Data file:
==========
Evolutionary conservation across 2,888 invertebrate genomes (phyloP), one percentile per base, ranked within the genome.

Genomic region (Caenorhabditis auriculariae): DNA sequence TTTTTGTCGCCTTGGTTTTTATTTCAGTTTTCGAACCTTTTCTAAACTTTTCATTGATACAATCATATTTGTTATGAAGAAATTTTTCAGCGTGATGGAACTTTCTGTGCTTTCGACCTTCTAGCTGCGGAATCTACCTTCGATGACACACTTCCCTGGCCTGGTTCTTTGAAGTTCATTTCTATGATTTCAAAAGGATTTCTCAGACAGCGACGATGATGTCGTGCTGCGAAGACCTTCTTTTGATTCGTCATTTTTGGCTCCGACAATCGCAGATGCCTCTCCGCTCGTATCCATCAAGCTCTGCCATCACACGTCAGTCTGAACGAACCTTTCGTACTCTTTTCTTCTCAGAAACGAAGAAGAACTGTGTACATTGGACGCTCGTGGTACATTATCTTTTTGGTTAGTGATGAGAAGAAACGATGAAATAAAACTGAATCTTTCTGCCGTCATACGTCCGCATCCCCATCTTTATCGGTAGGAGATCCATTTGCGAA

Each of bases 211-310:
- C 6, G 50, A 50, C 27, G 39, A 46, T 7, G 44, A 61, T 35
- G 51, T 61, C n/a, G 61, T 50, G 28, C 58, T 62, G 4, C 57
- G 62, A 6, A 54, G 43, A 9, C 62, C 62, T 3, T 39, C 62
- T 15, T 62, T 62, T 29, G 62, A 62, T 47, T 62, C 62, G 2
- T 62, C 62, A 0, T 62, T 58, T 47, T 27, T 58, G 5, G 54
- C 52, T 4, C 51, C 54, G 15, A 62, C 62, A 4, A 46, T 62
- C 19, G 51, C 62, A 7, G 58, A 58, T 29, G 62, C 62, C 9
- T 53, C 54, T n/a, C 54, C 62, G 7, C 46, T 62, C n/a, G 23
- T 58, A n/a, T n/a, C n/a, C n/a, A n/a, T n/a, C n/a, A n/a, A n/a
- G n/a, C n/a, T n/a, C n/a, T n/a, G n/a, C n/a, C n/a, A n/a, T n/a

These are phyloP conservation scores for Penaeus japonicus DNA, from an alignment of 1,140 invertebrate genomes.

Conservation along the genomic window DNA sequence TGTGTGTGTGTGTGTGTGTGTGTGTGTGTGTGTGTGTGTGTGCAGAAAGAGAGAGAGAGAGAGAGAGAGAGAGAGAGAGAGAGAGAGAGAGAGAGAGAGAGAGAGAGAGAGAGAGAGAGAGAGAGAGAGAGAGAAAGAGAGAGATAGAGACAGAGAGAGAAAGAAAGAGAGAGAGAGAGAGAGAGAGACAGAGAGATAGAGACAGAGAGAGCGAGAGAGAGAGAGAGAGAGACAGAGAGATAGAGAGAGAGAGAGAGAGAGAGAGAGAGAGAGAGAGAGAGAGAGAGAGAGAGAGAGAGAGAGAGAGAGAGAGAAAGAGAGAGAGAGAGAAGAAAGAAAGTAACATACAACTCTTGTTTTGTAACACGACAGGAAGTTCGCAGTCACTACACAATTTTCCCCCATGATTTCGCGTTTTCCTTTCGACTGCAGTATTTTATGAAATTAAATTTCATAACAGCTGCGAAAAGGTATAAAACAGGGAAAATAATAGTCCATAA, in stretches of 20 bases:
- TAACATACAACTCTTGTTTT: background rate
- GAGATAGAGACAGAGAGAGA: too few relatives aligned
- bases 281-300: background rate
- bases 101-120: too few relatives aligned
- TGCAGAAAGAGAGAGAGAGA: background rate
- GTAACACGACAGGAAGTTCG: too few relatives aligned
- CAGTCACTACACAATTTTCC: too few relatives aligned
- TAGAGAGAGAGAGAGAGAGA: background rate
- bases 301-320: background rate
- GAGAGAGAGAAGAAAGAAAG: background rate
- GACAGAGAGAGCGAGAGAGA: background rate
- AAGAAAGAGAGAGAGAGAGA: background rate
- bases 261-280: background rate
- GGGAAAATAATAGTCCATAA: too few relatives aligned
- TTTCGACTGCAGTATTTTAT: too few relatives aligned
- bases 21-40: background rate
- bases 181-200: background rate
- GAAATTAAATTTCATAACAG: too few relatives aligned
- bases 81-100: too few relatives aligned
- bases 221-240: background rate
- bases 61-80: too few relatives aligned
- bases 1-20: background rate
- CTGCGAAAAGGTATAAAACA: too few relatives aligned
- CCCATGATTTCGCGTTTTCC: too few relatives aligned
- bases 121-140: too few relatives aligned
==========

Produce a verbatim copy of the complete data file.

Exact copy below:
Evolutionary conservation across 2,888 invertebrate genomes (phyloP), one percentile per base, ranked within the genome.

Genomic region (Caenorhabditis auriculariae): DNA sequence TTTTTGTCGCCTTGGTTTTTATTTCAGTTTTCGAACCTTTTCTAAACTTTTCATTGATACAATCATATTTGTTATGAAGAAATTTTTCAGCGTGATGGAACTTTCTGTGCTTTCGACCTTCTAGCTGCGGAATCTACCTTCGATGACACACTTCCCTGGCCTGGTTCTTTGAAGTTCATTTCTATGATTTCAAAAGGATTTCTCAGACAGCGACGATGATGTCGTGCTGCGAAGACCTTCTTTTGATTCGTCATTTTTGGCTCCGACAATCGCAGATGCCTCTCCGCTCGTATCCATCAAGCTCTGCCATCACACGTCAGTCTGAACGAACCTTTCGTACTCTTTTCTTCTCAGAAACGAAGAAGAACTGTGTACATTGGACGCTCGTGGTACATTATCTTTTTGGTTAGTGATGAGAAGAAACGATGAAATAAAACTGAATCTTTCTGCCGTCATACGTCCGCATCCCCATCTTTATCGGTAGGAGATCCATTTGCGAA

Each of bases 211-310:
- C 6, G 50, A 50, C 27, G 39, A 46, T 7, G 44, A 61, T 35
- G 51, T 61, C n/a, G 61, T 50, G 28, C 58, T 62, G 4, C 57
- G 62, A 6, A 54, G 43, A 9, C 62, C 62, T 3, T 39, C 62
- T 15, T 62, T 62, T 29, G 62, A 62, T 47, T 62, C 62, G 2
- T 62, C 62, A 0, T 62, T 58, T 47, T 27, T 58, G 5, G 54
- C 52, T 4, C 51, C 54, G 15, A 62, C 62, A 4, A 46, T 62
- C 19, G 51, C 62, A 7, G 58, A 58, T 29, G 62, C 62, C 9
- T 53, C 54, T n/a, C 54, C 62, G 7, C 46, T 62, C n/a, G 23
- T 58, A n/a, T n/a, C n/a, C n/a, A n/a, T n/a, C n/a, A n/a, A n/a
- G n/a, C n/a, T n/a, C n/a, T n/a, G n/a, C n/a, C n/a, A n/a, T n/a

These are phyloP conservation scores for Penaeus japonicus DNA, from an alignment of 1,140 invertebrate genomes.

Conservation along the genomic window DNA sequence TGTGTGTGTGTGTGTGTGTGTGTGTGTGTGTGTGTGTGTGTGCAGAAAGAGAGAGAGAGAGAGAGAGAGAGAGAGAGAGAGAGAGAGAGAGAGAGAGAGAGAGAGAGAGAGAGAGAGAGAGAGAGAGAGAGAGAAAGAGAGAGATAGAGACAGAGAGAGAAAGAAAGAGAGAGAGAGAGAGAGAGAGACAGAGAGATAGAGACAGAGAGAGCGAGAGAGAGAGAGAGAGAGACAGAGAGATAGAGAGAGAGAGAGAGAGAGAGAGAGAGAGAGAGAGAGAGAGAGAGAGAGAGAGAGAGAGAGAGAGAGAGAGAAAGAGAGAGAGAGAGAAGAAAGAAAGTAACATACAACTCTTGTTTTGTAACACGACAGGAAGTTCGCAGTCACTACACAATTTTCCCCCATGATTTCGCGTTTTCCTTTCGACTGCAGTATTTTATGAAATTAAATTTCATAACAGCTGCGAAAAGGTATAAAACAGGGAAAATAATAGTCCATAA, in stretches of 20 bases:
- TAACATACAACTCTTGTTTT: background rate
- GAGATAGAGACAGAGAGAGA: too few relatives aligned
- bases 281-300: background rate
- bases 101-120: too few relatives aligned
- TGCAGAAAGAGAGAGAGAGA: background rate
- GTAACACGACAGGAAGTTCG: too few relatives aligned
- CAGTCACTACACAATTTTCC: too few relatives aligned
- TAGAGAGAGAGAGAGAGAGA: background rate
- bases 301-320: background rate
- GAGAGAGAGAAGAAAGAAAG: background rate
- GACAGAGAGAGCGAGAGAGA: background rate
- AAGAAAGAGAGAGAGAGAGA: background rate
- bases 261-280: background rate
- GGGAAAATAATAGTCCATAA: too few relatives aligned
- TTTCGACTGCAGTATTTTAT: too few relatives aligned
- bases 21-40: background rate
- bases 181-200: background rate
- GAAATTAAATTTCATAACAG: too few relatives aligned
- bases 81-100: too few relatives aligned
- bases 221-240: background rate
- bases 61-80: too few relatives aligned
- bases 1-20: background rate
- CTGCGAAAAGGTATAAAACA: too few relatives aligned
- CCCATGATTTCGCGTTTTCC: too few relatives aligned
- bases 121-140: too few relatives aligned